get out of the office

In one of my first projects as a freelancer 17 years ago, I was brought into an existing client relationship with a hospital network. Our team had been contracted to develop an e-learning program for nursing staff. I was able to negotiate a ‘confirmation of the analysis’, as I had not been involved in the design process. I was given two days to interview staff on various wards. As I was not hospital staff I was accompanied by the senior nurse.

We learned a lot during those visits to the wards, and even had some procedures changed on the spot as the senior nurse became aware of some redundancies. As a result the e-learning program was cancelled and we developed a few performance support tools and some job aids instead. Training was not the solution to this challenge — getting the right information to trained and experienced nurses was.

On completing my hospital visit I thanked the senior nurse for her help. In turn she thanked me for the opportunity to make her first visit to the wards. I asked how long she had been at this hospital. Two years she responded. I said nothing but was shocked that the person in charge of clinical nursing had never been to the workplaces of the people she was supporting. How many other managers in how many workplaces are in the same situation?

In our small town of 5,000 people, the local hospital was going to be closed. Last year the CEO of the health network met with protesters to explain the reasons for the closure. She was asked how we would support the needs of our students. The CEO did not understand why this would be a problem. It was explained that we are home to a university with about 2,000 students in residence. These are in addition to our official population count. The CEO did not know this.

The university was established in 1839 and has been the top ranked undergraduate university in the country for several years. But the CEO had spent her years in the job in the Provincial capital, 200 kilometres away. In a province of 780,000 people it is not a major challenge to visit every city and most of the larger towns. The CEO could not be bothered to learn about the communities she served.

The idea of ‘leadership by walking around’ seems to have disappeared. But in complex systems, a degree of understanding is needed by people in leadership positions. It cannot come just through the chain-of-command.

“There is a limit to how much honest feedback most leaders really want to hear; and because we know this, most of us sugar-coat our opinions whenever we speak to a powerful person. In a deep hierarchy, that process is repeated many times, until the truth is utterly concealed inside a thick layer of sweet-talk.” —Adapt: Why success always starts with failure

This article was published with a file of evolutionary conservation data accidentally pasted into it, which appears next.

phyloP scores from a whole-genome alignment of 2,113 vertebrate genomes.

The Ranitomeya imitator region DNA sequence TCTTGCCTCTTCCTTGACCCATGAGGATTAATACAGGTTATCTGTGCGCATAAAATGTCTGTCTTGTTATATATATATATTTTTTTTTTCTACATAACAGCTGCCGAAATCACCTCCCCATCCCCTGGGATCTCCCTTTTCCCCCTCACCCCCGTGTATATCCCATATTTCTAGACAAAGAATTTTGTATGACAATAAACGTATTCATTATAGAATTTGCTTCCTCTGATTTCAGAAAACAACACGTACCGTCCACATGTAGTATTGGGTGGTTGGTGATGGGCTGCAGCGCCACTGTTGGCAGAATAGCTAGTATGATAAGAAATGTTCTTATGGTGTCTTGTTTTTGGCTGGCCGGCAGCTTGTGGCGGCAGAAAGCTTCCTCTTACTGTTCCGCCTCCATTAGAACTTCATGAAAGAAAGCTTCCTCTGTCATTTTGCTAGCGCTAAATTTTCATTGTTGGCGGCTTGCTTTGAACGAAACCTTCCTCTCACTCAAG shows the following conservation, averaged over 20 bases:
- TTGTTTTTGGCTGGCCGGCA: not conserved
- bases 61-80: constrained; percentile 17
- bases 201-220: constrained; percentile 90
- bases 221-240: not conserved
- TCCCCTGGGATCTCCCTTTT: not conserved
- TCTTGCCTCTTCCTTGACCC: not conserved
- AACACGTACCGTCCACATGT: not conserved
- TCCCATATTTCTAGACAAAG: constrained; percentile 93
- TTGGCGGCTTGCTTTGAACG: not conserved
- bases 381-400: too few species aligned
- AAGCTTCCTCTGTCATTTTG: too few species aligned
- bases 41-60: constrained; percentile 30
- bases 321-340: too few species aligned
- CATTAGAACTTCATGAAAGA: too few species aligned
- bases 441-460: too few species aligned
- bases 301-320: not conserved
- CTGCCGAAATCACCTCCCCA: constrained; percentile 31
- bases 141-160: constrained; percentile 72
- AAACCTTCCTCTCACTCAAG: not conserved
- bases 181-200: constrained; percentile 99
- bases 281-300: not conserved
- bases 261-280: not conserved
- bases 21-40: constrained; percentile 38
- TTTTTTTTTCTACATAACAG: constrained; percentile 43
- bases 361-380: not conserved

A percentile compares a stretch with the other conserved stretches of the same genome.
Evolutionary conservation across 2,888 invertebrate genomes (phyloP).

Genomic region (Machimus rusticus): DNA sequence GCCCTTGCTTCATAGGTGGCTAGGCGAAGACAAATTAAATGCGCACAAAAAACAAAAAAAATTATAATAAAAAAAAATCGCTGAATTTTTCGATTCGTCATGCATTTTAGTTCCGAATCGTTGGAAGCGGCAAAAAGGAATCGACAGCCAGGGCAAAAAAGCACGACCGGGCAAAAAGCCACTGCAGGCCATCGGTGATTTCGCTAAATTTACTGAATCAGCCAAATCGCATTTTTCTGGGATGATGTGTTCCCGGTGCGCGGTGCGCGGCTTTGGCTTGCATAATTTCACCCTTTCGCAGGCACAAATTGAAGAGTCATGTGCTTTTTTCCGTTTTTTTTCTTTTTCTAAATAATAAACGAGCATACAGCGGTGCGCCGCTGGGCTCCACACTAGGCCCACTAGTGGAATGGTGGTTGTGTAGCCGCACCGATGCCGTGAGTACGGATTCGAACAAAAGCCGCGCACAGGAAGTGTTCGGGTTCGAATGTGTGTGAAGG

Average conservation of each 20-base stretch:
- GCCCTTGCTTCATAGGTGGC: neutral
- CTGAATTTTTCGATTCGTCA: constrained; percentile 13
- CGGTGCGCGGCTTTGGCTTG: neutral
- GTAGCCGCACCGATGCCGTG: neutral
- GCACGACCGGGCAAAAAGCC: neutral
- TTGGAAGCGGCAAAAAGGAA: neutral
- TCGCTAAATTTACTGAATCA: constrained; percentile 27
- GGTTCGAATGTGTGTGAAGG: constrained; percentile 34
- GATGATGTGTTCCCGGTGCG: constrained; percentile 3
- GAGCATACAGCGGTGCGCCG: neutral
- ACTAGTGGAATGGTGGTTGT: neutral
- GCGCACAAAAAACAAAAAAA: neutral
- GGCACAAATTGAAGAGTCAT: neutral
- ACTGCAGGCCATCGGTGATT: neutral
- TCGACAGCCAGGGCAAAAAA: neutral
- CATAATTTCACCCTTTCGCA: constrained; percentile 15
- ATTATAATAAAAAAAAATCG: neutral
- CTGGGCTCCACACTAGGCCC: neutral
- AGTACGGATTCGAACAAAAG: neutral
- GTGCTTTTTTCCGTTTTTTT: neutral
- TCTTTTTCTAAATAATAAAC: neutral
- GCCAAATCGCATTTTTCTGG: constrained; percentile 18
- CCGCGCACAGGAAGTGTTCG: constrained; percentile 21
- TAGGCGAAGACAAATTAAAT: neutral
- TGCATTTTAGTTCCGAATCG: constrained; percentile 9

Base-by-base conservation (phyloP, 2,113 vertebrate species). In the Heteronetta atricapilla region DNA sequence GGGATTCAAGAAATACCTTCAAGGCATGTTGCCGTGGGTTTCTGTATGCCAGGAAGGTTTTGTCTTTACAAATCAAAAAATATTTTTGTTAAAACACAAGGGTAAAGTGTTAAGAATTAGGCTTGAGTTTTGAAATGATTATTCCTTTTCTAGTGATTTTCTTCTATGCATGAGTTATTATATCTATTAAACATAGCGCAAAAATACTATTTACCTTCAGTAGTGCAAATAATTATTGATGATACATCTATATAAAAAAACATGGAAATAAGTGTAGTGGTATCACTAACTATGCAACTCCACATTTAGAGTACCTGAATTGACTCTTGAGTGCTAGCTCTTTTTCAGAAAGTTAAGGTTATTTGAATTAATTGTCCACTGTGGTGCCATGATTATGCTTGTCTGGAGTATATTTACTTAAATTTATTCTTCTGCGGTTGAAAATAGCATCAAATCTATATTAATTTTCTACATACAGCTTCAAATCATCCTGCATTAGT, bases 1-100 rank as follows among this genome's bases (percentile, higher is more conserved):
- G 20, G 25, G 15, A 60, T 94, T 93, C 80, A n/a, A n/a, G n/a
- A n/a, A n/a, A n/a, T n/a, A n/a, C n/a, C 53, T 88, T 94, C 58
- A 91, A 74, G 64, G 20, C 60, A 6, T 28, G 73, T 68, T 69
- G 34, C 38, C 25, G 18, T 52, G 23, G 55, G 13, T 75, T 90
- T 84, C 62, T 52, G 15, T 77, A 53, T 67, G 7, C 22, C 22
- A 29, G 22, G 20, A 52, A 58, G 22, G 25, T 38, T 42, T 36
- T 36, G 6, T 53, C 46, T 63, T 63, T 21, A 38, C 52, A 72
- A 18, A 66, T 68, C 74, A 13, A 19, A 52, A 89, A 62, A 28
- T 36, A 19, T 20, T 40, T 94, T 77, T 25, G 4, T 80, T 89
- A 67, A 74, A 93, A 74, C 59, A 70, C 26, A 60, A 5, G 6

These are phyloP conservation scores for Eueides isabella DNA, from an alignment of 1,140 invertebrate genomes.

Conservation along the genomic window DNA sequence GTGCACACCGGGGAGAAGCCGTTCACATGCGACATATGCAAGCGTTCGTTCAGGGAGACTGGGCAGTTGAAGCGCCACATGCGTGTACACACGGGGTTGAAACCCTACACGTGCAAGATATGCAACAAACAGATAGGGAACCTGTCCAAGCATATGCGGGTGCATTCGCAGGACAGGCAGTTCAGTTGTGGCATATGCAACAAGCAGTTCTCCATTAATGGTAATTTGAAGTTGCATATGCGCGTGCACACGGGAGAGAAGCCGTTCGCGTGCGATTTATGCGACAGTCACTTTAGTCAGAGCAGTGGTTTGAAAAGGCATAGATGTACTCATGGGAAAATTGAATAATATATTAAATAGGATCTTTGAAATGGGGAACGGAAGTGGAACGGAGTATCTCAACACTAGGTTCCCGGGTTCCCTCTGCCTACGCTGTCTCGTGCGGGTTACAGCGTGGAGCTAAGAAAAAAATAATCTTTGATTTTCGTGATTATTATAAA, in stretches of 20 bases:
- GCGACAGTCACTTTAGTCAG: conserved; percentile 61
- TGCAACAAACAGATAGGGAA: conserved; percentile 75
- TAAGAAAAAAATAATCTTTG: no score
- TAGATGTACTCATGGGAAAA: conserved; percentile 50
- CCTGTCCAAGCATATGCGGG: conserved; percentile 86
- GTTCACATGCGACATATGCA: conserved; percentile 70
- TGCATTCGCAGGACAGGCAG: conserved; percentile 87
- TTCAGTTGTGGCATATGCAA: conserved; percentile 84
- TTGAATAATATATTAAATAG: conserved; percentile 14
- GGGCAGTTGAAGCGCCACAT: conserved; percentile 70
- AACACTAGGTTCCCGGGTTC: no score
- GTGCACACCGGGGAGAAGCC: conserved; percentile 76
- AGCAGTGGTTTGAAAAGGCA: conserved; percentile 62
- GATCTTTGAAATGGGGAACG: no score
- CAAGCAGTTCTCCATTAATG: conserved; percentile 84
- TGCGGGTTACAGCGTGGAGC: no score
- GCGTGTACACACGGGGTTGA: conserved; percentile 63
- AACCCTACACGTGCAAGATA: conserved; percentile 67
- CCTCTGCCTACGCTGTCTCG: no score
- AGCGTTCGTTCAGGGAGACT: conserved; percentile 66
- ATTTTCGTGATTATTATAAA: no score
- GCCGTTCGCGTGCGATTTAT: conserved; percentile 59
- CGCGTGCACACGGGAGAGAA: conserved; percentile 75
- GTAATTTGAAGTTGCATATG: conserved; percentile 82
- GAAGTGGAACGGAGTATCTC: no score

Source: Damian Corbet quoting Janice Kaffer CEO of Hôtel Dieu Grace Healthcare, Windsor, ON

Getting managers out of their offices is a low-tech method that can reap major business benefits. Incorporating this mindset into the use of social media then increases the speed of access to knowledge and provides a reality check. Have you been out of your office — real or virtual — lately?

6 Responses to “get out of the office”

  1. Ton Zijlstra

    Very recognizable Harold, also from my work with larger government bodies in Europe. Not just managers, many other roles too, who just never go out there to meet the stakeholders they are making decisions for or about. We’ve taken water quality people to talk to farmers while standing in a field next to a water course, they wrote many plans for but never went to see. I’ve brought together wildlife policy people to talk with hunters, who despite being in that role for years, never actually had such conversations. Most realise it as something valuable afterwards. My current work around data governance and data driven decisionmaking is also regularly just asking ‘have you checked this data against reality?’, ‘did you go out there and see if that table of figures aligns well enough with what you see on the ground’?

  2. Harold Jarche

    Excellent points, Ton. As a young Infantry officer, my first profession, a good part of my job was understanding the soldiers I was responsible for. That meant having conversations in the smoke pit, and I didn’t even smoke. I learned a lot just by listening and watching. We were also trained to do pretty well everything our soldiers had to do. I think a lot of managers could not do what they demand of workers. In that case they had better watch, listen, and learn.

  3. Steve Judd

    This parallels what I learned in the Army as “the ground truth.” In the Salesforce ecosystem, they call it Salesforce Administration By Walking Around – get to know your users and their pain points, and then fix it.

    Although it was a bit hokey, there was a TV show here called, “Undercover Boss.” A CEO would be disguised and then go to work as a lower-level employee. They clearly learned a lot through the process!

  4. Harold Jarche

    Too many bosses have an understanding of the work being done from the perspective of 10 or 20 years ago. Executives should be pushing their managers out of their offices and execs should get their butts out of their offices and meetings as well.


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